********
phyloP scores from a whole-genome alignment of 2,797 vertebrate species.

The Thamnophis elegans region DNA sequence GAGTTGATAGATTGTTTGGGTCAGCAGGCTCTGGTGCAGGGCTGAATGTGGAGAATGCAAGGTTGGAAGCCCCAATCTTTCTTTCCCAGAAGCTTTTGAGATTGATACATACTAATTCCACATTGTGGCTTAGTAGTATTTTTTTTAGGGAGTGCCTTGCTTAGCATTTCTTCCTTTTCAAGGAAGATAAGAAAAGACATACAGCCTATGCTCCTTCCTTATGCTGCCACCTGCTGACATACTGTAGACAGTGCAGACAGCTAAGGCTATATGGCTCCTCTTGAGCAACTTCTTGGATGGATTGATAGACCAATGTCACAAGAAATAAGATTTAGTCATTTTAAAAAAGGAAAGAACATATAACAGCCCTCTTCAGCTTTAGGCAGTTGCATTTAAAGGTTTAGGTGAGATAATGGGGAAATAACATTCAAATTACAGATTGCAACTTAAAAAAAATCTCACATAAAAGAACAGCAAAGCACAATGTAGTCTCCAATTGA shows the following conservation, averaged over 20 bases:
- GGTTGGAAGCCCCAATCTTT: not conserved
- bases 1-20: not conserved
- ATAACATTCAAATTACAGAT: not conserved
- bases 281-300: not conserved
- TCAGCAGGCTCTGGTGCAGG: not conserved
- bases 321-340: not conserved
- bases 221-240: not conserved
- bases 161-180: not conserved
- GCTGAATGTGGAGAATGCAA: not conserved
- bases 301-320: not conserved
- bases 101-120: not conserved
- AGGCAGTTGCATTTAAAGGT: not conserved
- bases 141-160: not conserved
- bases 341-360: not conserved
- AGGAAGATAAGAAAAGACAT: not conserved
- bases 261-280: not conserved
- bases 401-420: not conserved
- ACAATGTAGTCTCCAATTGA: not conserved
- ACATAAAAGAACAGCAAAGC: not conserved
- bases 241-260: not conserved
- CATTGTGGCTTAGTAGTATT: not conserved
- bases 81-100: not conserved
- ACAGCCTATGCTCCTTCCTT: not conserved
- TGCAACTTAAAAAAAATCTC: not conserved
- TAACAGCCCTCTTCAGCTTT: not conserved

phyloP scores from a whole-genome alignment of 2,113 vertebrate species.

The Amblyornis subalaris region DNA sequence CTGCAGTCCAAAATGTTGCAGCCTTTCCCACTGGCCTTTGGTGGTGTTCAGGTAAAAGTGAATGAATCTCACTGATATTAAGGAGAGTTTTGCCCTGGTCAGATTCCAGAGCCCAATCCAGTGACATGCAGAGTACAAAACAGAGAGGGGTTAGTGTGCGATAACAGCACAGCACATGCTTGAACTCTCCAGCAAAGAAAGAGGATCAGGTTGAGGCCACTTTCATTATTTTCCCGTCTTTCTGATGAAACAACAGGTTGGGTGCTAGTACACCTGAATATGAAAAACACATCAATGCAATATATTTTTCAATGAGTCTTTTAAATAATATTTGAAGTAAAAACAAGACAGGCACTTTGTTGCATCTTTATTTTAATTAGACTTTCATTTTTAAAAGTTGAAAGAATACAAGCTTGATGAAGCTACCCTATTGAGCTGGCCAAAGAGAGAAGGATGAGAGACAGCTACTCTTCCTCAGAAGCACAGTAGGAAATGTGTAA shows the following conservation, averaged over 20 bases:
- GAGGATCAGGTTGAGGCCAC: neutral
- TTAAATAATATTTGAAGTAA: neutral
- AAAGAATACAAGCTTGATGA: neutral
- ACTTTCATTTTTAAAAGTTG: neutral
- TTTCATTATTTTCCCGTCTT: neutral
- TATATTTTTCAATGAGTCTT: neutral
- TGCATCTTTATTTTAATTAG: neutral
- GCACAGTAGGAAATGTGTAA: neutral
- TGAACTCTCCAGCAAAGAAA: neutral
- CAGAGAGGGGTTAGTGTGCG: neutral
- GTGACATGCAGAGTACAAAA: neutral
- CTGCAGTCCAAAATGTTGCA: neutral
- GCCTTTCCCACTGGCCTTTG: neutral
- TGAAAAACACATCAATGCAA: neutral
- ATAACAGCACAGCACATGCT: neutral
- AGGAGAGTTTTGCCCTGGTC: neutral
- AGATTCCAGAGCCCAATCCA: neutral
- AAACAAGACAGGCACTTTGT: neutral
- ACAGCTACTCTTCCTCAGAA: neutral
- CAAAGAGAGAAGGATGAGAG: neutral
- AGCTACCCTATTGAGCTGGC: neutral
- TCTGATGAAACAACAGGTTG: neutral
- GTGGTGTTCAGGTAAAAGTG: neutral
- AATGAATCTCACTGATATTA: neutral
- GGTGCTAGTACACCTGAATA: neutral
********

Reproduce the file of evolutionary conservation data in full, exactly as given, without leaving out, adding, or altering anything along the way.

phyloP scores from a whole-genome alignment of 2,797 vertebrate species.

The Thamnophis elegans region DNA sequence GAGTTGATAGATTGTTTGGGTCAGCAGGCTCTGGTGCAGGGCTGAATGTGGAGAATGCAAGGTTGGAAGCCCCAATCTTTCTTTCCCAGAAGCTTTTGAGATTGATACATACTAATTCCACATTGTGGCTTAGTAGTATTTTTTTTAGGGAGTGCCTTGCTTAGCATTTCTTCCTTTTCAAGGAAGATAAGAAAAGACATACAGCCTATGCTCCTTCCTTATGCTGCCACCTGCTGACATACTGTAGACAGTGCAGACAGCTAAGGCTATATGGCTCCTCTTGAGCAACTTCTTGGATGGATTGATAGACCAATGTCACAAGAAATAAGATTTAGTCATTTTAAAAAAGGAAAGAACATATAACAGCCCTCTTCAGCTTTAGGCAGTTGCATTTAAAGGTTTAGGTGAGATAATGGGGAAATAACATTCAAATTACAGATTGCAACTTAAAAAAAATCTCACATAAAAGAACAGCAAAGCACAATGTAGTCTCCAATTGA shows the following conservation, averaged over 20 bases:
- GGTTGGAAGCCCCAATCTTT: not conserved
- bases 1-20: not conserved
- ATAACATTCAAATTACAGAT: not conserved
- bases 281-300: not conserved
- TCAGCAGGCTCTGGTGCAGG: not conserved
- bases 321-340: not conserved
- bases 221-240: not conserved
- bases 161-180: not conserved
- GCTGAATGTGGAGAATGCAA: not conserved
- bases 301-320: not conserved
- bases 101-120: not conserved
- AGGCAGTTGCATTTAAAGGT: not conserved
- bases 141-160: not conserved
- bases 341-360: not conserved
- AGGAAGATAAGAAAAGACAT: not conserved
- bases 261-280: not conserved
- bases 401-420: not conserved
- ACAATGTAGTCTCCAATTGA: not conserved
- ACATAAAAGAACAGCAAAGC: not conserved
- bases 241-260: not conserved
- CATTGTGGCTTAGTAGTATT: not conserved
- bases 81-100: not conserved
- ACAGCCTATGCTCCTTCCTT: not conserved
- TGCAACTTAAAAAAAATCTC: not conserved
- TAACAGCCCTCTTCAGCTTT: not conserved

phyloP scores from a whole-genome alignment of 2,113 vertebrate species.

The Amblyornis subalaris region DNA sequence CTGCAGTCCAAAATGTTGCAGCCTTTCCCACTGGCCTTTGGTGGTGTTCAGGTAAAAGTGAATGAATCTCACTGATATTAAGGAGAGTTTTGCCCTGGTCAGATTCCAGAGCCCAATCCAGTGACATGCAGAGTACAAAACAGAGAGGGGTTAGTGTGCGATAACAGCACAGCACATGCTTGAACTCTCCAGCAAAGAAAGAGGATCAGGTTGAGGCCACTTTCATTATTTTCCCGTCTTTCTGATGAAACAACAGGTTGGGTGCTAGTACACCTGAATATGAAAAACACATCAATGCAATATATTTTTCAATGAGTCTTTTAAATAATATTTGAAGTAAAAACAAGACAGGCACTTTGTTGCATCTTTATTTTAATTAGACTTTCATTTTTAAAAGTTGAAAGAATACAAGCTTGATGAAGCTACCCTATTGAGCTGGCCAAAGAGAGAAGGATGAGAGACAGCTACTCTTCCTCAGAAGCACAGTAGGAAATGTGTAA shows the following conservation, averaged over 20 bases:
- GAGGATCAGGTTGAGGCCAC: neutral
- TTAAATAATATTTGAAGTAA: neutral
- AAAGAATACAAGCTTGATGA: neutral
- ACTTTCATTTTTAAAAGTTG: neutral
- TTTCATTATTTTCCCGTCTT: neutral
- TATATTTTTCAATGAGTCTT: neutral
- TGCATCTTTATTTTAATTAG: neutral
- GCACAGTAGGAAATGTGTAA: neutral
- TGAACTCTCCAGCAAAGAAA: neutral
- CAGAGAGGGGTTAGTGTGCG: neutral
- GTGACATGCAGAGTACAAAA: neutral
- CTGCAGTCCAAAATGTTGCA: neutral
- GCCTTTCCCACTGGCCTTTG: neutral
- TGAAAAACACATCAATGCAA: neutral
- ATAACAGCACAGCACATGCT: neutral
- AGGAGAGTTTTGCCCTGGTC: neutral
- AGATTCCAGAGCCCAATCCA: neutral
- AAACAAGACAGGCACTTTGT: neutral
- ACAGCTACTCTTCCTCAGAA: neutral
- CAAAGAGAGAAGGATGAGAG: neutral
- AGCTACCCTATTGAGCTGGC: neutral
- TCTGATGAAACAACAGGTTG: neutral
- GTGGTGTTCAGGTAAAAGTG: neutral
- AATGAATCTCACTGATATTA: neutral
- GGTGCTAGTACACCTGAATA: neutral